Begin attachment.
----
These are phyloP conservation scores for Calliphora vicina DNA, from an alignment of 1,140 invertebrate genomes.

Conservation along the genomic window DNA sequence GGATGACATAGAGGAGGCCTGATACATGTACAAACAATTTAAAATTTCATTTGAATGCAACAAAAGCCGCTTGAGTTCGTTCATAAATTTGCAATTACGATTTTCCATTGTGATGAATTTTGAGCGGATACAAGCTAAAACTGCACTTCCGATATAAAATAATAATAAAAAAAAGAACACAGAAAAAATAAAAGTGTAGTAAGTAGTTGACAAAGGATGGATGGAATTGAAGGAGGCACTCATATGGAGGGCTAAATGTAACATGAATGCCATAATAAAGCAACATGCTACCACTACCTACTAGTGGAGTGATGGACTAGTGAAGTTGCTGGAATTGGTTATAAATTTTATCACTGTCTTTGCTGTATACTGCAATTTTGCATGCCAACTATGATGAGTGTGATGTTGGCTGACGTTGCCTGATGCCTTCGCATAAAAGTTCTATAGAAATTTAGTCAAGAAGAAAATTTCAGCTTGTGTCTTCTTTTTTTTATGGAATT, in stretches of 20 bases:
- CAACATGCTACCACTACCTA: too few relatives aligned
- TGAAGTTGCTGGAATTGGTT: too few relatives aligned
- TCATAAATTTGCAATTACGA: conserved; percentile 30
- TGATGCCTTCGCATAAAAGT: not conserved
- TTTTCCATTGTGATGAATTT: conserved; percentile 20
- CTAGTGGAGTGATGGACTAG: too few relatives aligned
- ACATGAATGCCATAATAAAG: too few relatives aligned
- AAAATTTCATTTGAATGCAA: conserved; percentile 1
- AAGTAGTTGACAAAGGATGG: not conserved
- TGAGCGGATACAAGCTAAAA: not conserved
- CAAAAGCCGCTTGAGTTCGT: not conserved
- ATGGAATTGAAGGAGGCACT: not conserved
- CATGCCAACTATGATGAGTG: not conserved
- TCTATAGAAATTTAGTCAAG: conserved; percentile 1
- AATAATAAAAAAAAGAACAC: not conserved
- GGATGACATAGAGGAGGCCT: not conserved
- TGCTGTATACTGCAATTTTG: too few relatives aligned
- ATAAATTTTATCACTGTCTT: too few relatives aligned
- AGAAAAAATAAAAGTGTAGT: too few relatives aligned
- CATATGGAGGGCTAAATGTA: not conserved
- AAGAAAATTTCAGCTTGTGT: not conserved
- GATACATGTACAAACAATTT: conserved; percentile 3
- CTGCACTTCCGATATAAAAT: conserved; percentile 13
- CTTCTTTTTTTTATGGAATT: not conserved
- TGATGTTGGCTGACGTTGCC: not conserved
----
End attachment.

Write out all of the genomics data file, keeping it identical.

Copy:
These are phyloP conservation scores for Calliphora vicina DNA, from an alignment of 1,140 invertebrate genomes.

Conservation along the genomic window DNA sequence GGATGACATAGAGGAGGCCTGATACATGTACAAACAATTTAAAATTTCATTTGAATGCAACAAAAGCCGCTTGAGTTCGTTCATAAATTTGCAATTACGATTTTCCATTGTGATGAATTTTGAGCGGATACAAGCTAAAACTGCACTTCCGATATAAAATAATAATAAAAAAAAGAACACAGAAAAAATAAAAGTGTAGTAAGTAGTTGACAAAGGATGGATGGAATTGAAGGAGGCACTCATATGGAGGGCTAAATGTAACATGAATGCCATAATAAAGCAACATGCTACCACTACCTACTAGTGGAGTGATGGACTAGTGAAGTTGCTGGAATTGGTTATAAATTTTATCACTGTCTTTGCTGTATACTGCAATTTTGCATGCCAACTATGATGAGTGTGATGTTGGCTGACGTTGCCTGATGCCTTCGCATAAAAGTTCTATAGAAATTTAGTCAAGAAGAAAATTTCAGCTTGTGTCTTCTTTTTTTTATGGAATT, in stretches of 20 bases:
- CAACATGCTACCACTACCTA: too few relatives aligned
- TGAAGTTGCTGGAATTGGTT: too few relatives aligned
- TCATAAATTTGCAATTACGA: conserved; percentile 30
- TGATGCCTTCGCATAAAAGT: not conserved
- TTTTCCATTGTGATGAATTT: conserved; percentile 20
- CTAGTGGAGTGATGGACTAG: too few relatives aligned
- ACATGAATGCCATAATAAAG: too few relatives aligned
- AAAATTTCATTTGAATGCAA: conserved; percentile 1
- AAGTAGTTGACAAAGGATGG: not conserved
- TGAGCGGATACAAGCTAAAA: not conserved
- CAAAAGCCGCTTGAGTTCGT: not conserved
- ATGGAATTGAAGGAGGCACT: not conserved
- CATGCCAACTATGATGAGTG: not conserved
- TCTATAGAAATTTAGTCAAG: conserved; percentile 1
- AATAATAAAAAAAAGAACAC: not conserved
- GGATGACATAGAGGAGGCCT: not conserved
- TGCTGTATACTGCAATTTTG: too few relatives aligned
- ATAAATTTTATCACTGTCTT: too few relatives aligned
- AGAAAAAATAAAAGTGTAGT: too few relatives aligned
- CATATGGAGGGCTAAATGTA: not conserved
- AAGAAAATTTCAGCTTGTGT: not conserved
- GATACATGTACAAACAATTT: conserved; percentile 3
- CTGCACTTCCGATATAAAAT: conserved; percentile 13
- CTTCTTTTTTTTATGGAATT: not conserved
- TGATGTTGGCTGACGTTGCC: not conserved